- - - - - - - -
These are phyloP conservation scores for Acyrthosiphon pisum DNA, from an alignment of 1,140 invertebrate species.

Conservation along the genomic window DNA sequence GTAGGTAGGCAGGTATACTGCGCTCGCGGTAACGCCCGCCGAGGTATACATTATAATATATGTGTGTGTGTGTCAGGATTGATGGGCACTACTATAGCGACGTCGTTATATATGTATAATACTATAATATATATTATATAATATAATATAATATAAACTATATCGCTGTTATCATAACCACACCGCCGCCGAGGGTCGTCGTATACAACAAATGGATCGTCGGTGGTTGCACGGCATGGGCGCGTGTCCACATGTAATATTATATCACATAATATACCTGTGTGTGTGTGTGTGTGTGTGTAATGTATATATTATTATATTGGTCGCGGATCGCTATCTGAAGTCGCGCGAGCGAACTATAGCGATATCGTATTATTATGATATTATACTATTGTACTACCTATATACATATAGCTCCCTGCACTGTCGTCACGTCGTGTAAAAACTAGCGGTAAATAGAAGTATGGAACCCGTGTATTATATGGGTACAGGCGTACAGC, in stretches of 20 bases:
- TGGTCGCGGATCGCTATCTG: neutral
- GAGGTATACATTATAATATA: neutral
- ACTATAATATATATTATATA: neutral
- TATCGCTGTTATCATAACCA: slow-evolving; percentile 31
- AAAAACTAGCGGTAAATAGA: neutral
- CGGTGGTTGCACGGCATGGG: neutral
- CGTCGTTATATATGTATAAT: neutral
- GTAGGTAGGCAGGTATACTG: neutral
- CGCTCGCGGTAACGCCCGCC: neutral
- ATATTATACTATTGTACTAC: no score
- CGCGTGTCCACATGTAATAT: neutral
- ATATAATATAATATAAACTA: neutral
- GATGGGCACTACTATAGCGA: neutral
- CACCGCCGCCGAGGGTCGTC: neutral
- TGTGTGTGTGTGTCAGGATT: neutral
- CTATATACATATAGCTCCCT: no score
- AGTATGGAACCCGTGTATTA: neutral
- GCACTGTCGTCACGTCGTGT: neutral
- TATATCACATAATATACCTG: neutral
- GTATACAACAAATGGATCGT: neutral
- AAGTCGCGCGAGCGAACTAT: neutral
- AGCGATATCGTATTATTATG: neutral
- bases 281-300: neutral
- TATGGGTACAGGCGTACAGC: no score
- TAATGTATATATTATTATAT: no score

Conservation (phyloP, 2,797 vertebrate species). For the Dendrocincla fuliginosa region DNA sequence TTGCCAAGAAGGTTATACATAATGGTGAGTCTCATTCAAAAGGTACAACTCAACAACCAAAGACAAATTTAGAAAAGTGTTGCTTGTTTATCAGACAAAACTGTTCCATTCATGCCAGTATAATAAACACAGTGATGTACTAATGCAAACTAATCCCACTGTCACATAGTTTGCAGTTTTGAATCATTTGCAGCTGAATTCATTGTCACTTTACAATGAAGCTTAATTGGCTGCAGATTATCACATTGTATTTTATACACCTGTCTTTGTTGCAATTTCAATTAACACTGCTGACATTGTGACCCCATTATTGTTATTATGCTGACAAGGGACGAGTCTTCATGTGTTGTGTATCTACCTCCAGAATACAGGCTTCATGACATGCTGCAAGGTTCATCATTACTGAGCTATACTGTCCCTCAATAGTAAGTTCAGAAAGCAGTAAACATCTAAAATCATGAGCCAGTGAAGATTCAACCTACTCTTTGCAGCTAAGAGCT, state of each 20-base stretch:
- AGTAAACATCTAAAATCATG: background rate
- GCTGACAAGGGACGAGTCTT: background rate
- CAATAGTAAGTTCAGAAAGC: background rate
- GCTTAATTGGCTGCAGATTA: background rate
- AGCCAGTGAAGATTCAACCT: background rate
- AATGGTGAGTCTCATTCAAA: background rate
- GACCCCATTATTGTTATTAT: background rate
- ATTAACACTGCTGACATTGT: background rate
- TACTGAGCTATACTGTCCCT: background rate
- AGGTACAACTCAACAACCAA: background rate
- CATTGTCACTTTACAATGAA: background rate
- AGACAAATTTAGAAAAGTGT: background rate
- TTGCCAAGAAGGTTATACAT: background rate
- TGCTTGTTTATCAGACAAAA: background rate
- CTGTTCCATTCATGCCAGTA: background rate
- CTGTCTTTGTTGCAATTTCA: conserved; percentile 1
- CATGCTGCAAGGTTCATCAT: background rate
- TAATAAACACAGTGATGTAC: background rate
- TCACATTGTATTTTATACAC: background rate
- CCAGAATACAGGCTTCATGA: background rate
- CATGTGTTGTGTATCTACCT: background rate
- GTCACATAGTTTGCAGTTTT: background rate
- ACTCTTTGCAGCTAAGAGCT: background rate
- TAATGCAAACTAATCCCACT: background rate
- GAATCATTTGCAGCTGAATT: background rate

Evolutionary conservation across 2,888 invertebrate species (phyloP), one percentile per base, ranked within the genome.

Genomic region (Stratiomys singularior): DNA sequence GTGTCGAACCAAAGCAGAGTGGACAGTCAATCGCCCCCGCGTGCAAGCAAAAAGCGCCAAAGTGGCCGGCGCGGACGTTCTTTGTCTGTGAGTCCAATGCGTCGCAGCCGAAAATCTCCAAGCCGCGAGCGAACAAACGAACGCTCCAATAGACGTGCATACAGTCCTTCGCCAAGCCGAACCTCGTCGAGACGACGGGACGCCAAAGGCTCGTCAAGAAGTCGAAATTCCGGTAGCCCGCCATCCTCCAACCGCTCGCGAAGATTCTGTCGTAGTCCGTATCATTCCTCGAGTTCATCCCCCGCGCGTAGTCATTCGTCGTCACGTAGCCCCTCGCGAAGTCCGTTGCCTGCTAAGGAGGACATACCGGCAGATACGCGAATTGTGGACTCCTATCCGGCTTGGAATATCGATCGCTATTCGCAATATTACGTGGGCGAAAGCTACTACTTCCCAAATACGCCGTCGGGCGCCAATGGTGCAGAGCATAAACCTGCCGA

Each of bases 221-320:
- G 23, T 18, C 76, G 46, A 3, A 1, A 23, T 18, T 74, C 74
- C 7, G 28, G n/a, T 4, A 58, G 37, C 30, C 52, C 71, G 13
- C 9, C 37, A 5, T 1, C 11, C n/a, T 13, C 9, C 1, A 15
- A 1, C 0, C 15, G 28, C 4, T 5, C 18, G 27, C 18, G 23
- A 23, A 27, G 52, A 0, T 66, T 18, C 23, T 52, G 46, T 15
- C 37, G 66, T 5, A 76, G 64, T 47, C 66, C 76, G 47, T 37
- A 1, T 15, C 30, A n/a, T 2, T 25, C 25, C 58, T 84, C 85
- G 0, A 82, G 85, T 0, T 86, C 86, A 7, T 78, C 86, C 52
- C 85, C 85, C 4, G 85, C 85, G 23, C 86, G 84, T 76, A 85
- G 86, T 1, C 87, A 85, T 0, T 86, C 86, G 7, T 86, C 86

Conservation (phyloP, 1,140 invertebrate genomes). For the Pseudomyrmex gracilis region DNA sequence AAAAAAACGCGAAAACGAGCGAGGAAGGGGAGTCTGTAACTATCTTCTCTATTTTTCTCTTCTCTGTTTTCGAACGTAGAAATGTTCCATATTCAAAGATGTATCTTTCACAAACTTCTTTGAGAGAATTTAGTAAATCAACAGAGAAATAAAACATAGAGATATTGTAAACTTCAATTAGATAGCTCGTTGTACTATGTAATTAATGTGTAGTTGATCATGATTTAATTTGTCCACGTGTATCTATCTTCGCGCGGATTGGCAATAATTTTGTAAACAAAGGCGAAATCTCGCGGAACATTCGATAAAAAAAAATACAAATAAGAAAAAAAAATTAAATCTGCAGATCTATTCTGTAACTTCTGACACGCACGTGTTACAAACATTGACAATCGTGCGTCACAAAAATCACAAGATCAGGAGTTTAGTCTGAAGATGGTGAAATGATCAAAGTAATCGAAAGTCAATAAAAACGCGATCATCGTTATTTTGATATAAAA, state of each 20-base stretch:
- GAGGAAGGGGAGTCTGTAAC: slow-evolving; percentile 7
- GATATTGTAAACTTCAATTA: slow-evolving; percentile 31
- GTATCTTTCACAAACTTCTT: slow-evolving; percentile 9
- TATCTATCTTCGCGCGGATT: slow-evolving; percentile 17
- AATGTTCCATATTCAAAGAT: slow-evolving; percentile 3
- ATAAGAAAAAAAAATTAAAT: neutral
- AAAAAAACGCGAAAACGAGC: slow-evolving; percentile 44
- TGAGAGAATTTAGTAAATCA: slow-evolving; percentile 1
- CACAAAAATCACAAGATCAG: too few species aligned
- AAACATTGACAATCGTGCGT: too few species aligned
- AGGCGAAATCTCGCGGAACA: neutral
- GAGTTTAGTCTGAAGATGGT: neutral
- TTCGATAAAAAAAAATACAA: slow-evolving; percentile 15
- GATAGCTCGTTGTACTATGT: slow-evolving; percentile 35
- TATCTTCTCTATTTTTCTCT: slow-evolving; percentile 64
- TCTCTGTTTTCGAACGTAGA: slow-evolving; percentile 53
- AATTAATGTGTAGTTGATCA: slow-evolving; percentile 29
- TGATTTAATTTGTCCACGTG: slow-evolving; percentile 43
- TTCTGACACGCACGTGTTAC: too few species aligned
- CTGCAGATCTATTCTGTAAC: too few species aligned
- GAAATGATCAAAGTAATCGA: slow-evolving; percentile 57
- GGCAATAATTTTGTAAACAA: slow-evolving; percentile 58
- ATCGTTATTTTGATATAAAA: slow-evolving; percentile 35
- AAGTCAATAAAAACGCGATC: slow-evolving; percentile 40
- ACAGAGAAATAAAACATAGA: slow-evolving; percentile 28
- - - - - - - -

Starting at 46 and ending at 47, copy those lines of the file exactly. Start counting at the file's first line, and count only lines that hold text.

- TAATAAACACAGTGATGTAC: background rate
- TCACATTGTATTTTATACAC: background rate